Trauma and dissociation go hand in hand. Approximately 73% of individuals exposed to a traumatic incident will experience dissociative states during the incident or in the hours, days and weeks following the incident. To dissociate is a natural built in survival strategy that our body has to manage intense stress and fear. The dictionary defines dissociation as, “the disconnection or separation of something from something else or the state of being disconnected.” Dissociation can be viewed on a continuum where mild dissociation is on one end and Dissociative Identity Disorder (DID) formerly known as multiple personality disorder is on the other. Our mind is a beautiful thing. It can compartmentalize traumatic experiences into partial aspects of the traumatic event because seeing the whole picture would be too much to handle at one time.
Nearly everyone experiences mild dissociation, such a daydreaming, getting lost in a moment, spacing out, going blank, numbing out, or your mind wandering. We have all experienced a mild form of dissociation when we are driving and find that we have spaced out for a few moments and have arrived somewhere without really remembering how we go there. DID is a significantly more severe form of dissociation that the person can’t just “snap out of.” There are many myths in the media which leave people stigmatizing those with dissociative disorders. Dissociation gets a bad rap mostly because of what is shown in the media. DID in the media like the movie Me, Myself, and Irene or Split is portrayed as comical or dangerous, misleading the public and don’t truly convey the suffering of people with DID.
Trauma and dissociation in our society is not going away anytime soon therefore it is helpful to educate ourselves about this human condition. Below are 5 little known facts about trauma and dissociation.
- Dissociative disorders most often form in children exposed to long-term physical, sexual emotional abuse and chronic neglect.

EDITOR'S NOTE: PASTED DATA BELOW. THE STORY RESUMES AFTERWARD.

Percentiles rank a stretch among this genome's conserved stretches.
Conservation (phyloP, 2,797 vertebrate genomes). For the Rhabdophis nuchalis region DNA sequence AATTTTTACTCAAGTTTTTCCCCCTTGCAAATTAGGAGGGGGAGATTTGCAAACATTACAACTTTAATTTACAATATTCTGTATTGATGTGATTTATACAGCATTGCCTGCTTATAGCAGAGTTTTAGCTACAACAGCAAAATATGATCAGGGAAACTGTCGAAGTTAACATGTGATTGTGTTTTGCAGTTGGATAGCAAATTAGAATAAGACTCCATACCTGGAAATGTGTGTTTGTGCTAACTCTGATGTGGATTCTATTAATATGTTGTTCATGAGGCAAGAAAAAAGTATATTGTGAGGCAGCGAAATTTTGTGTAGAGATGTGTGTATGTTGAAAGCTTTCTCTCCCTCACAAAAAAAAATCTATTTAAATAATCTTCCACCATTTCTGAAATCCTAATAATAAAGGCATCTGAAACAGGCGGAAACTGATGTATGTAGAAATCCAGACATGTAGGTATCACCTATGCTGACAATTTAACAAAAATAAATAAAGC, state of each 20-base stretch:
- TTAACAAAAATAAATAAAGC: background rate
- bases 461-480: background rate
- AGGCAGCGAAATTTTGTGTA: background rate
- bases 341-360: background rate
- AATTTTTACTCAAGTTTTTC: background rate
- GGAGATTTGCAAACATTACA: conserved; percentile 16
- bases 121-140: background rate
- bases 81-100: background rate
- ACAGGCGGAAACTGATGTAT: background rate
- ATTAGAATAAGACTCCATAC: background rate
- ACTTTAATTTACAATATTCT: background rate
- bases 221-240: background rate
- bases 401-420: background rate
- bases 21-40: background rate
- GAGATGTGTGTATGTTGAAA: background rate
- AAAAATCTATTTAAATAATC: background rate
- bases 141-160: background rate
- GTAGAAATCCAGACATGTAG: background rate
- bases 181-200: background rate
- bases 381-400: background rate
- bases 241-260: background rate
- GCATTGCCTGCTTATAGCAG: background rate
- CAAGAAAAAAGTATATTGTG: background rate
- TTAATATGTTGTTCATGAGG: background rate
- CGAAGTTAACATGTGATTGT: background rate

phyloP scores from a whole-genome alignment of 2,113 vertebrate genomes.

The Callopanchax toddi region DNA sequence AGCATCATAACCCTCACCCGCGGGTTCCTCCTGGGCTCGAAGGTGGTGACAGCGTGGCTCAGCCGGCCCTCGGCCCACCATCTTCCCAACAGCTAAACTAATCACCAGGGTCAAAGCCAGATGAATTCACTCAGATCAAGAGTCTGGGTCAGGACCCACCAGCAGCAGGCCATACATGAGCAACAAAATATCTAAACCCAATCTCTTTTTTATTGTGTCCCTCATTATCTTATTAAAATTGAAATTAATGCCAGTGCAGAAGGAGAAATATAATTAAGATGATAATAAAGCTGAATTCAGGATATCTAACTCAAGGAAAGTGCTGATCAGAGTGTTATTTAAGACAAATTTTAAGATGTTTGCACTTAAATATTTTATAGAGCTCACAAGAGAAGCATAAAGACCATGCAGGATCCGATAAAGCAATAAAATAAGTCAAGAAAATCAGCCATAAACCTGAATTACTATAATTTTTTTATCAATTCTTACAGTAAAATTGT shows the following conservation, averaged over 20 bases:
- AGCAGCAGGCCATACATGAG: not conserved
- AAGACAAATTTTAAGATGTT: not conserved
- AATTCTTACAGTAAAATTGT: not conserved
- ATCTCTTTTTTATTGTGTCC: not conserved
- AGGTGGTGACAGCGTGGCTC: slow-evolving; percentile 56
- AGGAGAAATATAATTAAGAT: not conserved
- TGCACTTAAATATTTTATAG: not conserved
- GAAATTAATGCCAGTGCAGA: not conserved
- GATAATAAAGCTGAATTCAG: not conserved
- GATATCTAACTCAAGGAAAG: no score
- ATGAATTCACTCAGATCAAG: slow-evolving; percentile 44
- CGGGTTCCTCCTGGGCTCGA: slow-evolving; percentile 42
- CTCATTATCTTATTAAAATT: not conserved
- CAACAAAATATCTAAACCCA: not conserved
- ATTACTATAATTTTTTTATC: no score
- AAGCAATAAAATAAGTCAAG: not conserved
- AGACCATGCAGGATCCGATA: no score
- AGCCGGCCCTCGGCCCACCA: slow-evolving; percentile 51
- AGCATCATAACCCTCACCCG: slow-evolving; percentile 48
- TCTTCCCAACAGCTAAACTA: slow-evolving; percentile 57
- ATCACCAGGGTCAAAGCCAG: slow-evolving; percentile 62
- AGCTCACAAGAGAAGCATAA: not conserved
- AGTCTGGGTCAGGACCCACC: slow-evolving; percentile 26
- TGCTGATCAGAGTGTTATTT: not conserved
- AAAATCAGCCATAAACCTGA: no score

Because children are extremely vulnerable to their environments they are at great risk of experiencing dissociation. Children under the age of 5 are most at risk. In fact, the earlier the onset of abuse or neglect the greater degree of dissociation a person can experience. Abuse in combination with a disruptive connection with caregivers causes dissociation and in particular DID. Many people with dissociation have experienced extreme neglect and emotional abuse, as well as physical and sexual abuse. Dissociation is one of the few tools that young children have to cope with trauma and abuse. However, suffering from childhood abuse does not necessarily mean you will experience a dissociative disorder. Dissociation does not always begin in childhood. Other ways that people can be affected are from natural disasters and combat stress.
- Women are 9 times more likely to develop a dissociative disorder compared to men.
Research shows that females experience more childhood abuse than males at a ratio of 10:1 and therefore more females suffer from DID. Other reasons why this condition is seen more in women than men is because of the greater numbers of women seeking mental health services as well as the way women express their symptoms differently then men.
- Dissociation affects people across all income levels, genders and ethnic groups.
No one is immune to trauma and therefore at risk of experiencing some form of dissociation. Dissociation is natural to experience after a traumatic incident, or a “shock trauma.” Most dissociation goes away within weeks after an event has occurred. Dissociative Identity Disorder is relatively common, affecting around 1-3% of the population. Other distress symptoms may also occur with dissociation such as depression, anxiety and eating disorders. Also, dissociation is not a genetically caused condition or inherited by parents.